CRYSTAL LAKE – Brenda Napholz believes teens should have a place to hang out where they do not have to log in or click a thumbs-up to show their emotion.
In an effort to connect teens to their peers in a relaxed setting, Napholz – a longtime Crystal Lake resident and mother of three – has organized a group of parents to launch a teen center called The Break.
The group has been looking at potential locations with city officials, and Napholz said she hopes to start the center before the end of the year.
"The goal is that the teens build it and that they have ownership. It will be theirs," Napholz said. "The board of directors will keep it safe and in compliance at all times, but we want it directed as to the kids' needs and wants."
Napholz said a board of directors has been working with a group of area teens to determine what is desired in a teen center. She said the proposed location would provide opportunities for teens to play and record music together, engage in art activities such as a graffiti wall, study in a computer lab, socialize in a coffee shop area, and enjoy video games, movies and lounge games such as foosball and table tennis.
Mike Calendo, a vice president on the board and former youth league coach, said that with more broken families, fewer job opportunities for teens, and more access and temptation to drugs and alcohol, it is important Crystal Lake teens have a place they can mingle among peers without any judgment.
"It's amazing Crystal Lake has gone this long without something like this. It's badly needed," Calendo said. "Idle time leads to trouble."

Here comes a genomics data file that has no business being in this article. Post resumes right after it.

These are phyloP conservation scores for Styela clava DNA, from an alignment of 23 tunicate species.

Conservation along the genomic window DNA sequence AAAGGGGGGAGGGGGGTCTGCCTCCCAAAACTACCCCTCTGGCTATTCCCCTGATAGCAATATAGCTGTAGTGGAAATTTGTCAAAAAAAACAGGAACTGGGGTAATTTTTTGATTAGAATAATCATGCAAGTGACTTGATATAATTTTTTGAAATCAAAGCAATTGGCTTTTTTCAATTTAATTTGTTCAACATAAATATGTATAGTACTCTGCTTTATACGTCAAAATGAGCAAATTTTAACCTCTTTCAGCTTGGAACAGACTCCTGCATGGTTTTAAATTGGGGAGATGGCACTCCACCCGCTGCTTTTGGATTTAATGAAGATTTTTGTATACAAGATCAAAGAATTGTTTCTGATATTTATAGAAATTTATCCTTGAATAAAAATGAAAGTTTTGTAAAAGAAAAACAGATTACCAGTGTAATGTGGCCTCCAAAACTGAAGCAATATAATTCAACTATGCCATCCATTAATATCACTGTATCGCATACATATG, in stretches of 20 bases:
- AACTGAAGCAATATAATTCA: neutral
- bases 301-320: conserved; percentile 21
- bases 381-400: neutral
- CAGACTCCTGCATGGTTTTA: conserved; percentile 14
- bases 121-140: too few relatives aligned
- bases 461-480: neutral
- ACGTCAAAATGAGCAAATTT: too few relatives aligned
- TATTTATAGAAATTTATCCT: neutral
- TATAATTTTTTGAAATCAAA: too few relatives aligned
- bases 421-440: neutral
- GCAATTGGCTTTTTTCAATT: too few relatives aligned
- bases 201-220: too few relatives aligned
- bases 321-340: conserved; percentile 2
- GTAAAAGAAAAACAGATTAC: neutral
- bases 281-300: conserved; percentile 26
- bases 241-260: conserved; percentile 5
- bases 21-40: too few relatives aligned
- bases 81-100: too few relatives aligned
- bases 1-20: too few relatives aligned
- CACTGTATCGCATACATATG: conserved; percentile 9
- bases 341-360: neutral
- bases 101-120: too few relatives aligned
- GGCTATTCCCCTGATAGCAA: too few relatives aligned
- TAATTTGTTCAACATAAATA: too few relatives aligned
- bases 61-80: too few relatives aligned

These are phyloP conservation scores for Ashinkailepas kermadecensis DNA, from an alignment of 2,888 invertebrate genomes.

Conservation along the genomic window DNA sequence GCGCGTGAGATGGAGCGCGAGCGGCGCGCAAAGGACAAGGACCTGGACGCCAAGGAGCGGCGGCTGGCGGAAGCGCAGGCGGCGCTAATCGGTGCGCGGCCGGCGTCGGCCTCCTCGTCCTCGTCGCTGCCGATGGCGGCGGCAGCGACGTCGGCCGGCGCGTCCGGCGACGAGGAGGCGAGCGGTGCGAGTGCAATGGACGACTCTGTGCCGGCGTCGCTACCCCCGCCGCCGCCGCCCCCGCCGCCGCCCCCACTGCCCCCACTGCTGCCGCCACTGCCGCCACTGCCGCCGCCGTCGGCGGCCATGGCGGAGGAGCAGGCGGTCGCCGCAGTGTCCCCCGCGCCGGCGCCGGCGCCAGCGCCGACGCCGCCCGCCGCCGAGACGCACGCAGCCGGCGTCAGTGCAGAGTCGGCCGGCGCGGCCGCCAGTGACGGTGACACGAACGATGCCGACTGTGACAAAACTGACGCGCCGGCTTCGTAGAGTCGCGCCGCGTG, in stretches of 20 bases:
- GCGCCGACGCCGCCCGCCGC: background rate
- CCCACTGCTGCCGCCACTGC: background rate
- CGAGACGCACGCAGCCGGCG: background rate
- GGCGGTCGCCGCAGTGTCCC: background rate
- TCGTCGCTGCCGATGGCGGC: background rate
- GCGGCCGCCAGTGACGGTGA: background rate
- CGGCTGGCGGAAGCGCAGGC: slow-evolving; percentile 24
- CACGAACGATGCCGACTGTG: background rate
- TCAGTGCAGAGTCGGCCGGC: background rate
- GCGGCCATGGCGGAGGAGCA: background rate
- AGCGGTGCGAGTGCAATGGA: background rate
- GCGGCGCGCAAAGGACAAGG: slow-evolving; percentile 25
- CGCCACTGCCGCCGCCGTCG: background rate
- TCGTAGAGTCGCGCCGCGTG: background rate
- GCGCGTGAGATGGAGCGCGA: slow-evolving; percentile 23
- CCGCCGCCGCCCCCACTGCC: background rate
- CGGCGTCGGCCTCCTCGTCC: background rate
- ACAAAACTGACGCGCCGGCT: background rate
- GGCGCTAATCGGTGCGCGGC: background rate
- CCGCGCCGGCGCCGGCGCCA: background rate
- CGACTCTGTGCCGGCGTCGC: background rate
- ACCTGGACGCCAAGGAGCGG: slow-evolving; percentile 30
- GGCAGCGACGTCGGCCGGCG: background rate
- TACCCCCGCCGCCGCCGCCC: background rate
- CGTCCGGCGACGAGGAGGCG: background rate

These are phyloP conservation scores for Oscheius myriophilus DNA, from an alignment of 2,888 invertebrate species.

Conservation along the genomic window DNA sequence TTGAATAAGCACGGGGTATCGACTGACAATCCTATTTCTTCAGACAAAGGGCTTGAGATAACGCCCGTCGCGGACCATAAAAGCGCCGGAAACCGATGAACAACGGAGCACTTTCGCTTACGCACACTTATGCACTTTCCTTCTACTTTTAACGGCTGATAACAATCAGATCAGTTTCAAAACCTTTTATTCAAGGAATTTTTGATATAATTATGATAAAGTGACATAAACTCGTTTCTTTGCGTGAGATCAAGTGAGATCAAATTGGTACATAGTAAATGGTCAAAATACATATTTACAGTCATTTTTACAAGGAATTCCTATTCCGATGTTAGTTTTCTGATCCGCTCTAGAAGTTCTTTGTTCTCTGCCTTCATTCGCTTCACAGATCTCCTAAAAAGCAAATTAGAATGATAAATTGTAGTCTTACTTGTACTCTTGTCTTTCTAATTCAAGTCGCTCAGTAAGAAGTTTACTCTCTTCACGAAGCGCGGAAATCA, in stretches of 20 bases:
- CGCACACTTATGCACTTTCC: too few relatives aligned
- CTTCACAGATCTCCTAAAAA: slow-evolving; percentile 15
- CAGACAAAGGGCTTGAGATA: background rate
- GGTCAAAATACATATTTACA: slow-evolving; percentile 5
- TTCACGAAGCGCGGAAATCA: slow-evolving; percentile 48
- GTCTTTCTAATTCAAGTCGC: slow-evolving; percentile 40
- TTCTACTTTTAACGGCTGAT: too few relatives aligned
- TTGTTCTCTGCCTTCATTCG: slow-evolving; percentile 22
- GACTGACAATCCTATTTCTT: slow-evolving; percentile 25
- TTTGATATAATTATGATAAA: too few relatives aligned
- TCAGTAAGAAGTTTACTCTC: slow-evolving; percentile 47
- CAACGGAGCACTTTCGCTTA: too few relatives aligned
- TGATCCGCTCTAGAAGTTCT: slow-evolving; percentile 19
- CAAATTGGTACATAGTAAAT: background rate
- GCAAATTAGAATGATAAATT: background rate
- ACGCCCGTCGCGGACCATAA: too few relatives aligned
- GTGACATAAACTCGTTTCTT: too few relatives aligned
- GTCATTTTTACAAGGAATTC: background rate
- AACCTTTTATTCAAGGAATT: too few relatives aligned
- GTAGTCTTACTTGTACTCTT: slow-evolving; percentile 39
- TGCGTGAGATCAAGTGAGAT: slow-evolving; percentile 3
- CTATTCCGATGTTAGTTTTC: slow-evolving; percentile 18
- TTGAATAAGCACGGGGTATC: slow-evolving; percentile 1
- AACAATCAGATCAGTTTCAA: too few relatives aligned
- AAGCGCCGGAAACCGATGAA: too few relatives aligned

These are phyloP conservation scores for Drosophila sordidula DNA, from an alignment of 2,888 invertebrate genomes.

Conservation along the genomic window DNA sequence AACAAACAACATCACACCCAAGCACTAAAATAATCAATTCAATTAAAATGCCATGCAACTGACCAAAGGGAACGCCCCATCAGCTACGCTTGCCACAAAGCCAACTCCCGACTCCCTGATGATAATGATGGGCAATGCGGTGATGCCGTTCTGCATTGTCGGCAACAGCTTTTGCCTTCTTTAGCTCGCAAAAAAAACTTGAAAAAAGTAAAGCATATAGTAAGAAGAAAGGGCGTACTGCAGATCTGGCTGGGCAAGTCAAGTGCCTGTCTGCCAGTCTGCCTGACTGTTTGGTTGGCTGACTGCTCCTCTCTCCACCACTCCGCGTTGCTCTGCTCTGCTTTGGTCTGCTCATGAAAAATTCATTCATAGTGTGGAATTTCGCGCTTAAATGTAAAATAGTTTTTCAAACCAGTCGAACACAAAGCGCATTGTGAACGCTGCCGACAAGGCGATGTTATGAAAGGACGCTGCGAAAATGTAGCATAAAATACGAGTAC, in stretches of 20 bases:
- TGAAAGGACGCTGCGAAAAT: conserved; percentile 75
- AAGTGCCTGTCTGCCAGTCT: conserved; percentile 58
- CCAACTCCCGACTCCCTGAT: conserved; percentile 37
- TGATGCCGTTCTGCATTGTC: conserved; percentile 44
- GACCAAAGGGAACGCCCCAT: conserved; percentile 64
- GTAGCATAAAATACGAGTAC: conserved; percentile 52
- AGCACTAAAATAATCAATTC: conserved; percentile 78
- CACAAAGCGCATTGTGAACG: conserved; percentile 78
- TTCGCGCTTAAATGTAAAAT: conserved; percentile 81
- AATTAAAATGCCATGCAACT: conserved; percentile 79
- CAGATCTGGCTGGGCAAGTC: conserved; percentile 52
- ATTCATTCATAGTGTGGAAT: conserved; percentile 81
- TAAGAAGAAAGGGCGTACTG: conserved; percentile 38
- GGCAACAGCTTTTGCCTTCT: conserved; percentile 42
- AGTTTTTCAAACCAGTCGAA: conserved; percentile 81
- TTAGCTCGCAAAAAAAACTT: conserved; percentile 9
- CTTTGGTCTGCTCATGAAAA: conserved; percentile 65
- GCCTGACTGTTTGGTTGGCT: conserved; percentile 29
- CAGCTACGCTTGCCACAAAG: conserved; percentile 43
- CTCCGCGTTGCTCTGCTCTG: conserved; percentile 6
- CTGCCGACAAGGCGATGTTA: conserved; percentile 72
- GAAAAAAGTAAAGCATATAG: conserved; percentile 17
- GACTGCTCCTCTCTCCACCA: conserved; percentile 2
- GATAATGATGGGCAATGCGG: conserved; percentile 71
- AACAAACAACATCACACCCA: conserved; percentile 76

The project is off to a strong start as the volunteer teens and board members hosted a garage sale in July that generated $680. Another garage sale is scheduled for Aug. 29 at 1432 Wooscreek Circle.
The group's largest fundraiser will be an Oktoberfest on Sept. 14 at Crystal Lake Main Beach. The event, scheduled from 6 to 10 p.m., will feature live music, a silent auction, traditional Oktoberfest food, and beer and wine selections. Tickets are $30 in advance and $35 at the door.
Napholz said the group has strong support from city officials and area businesses that have sponsored the center at different levels from $500 to $5,000.
Tricia Wallace, secretary for the group and mentor through Youth Service Bureau, said the center would play a key role in making a generation of "connected" youth a true community.
"Where we've gained connections with technology, we've lost community," she said. "This takes it back to that face-to-face relationship."
More information about the center and its fundraisers can be found at www.crystallaketeencenter.webs.com.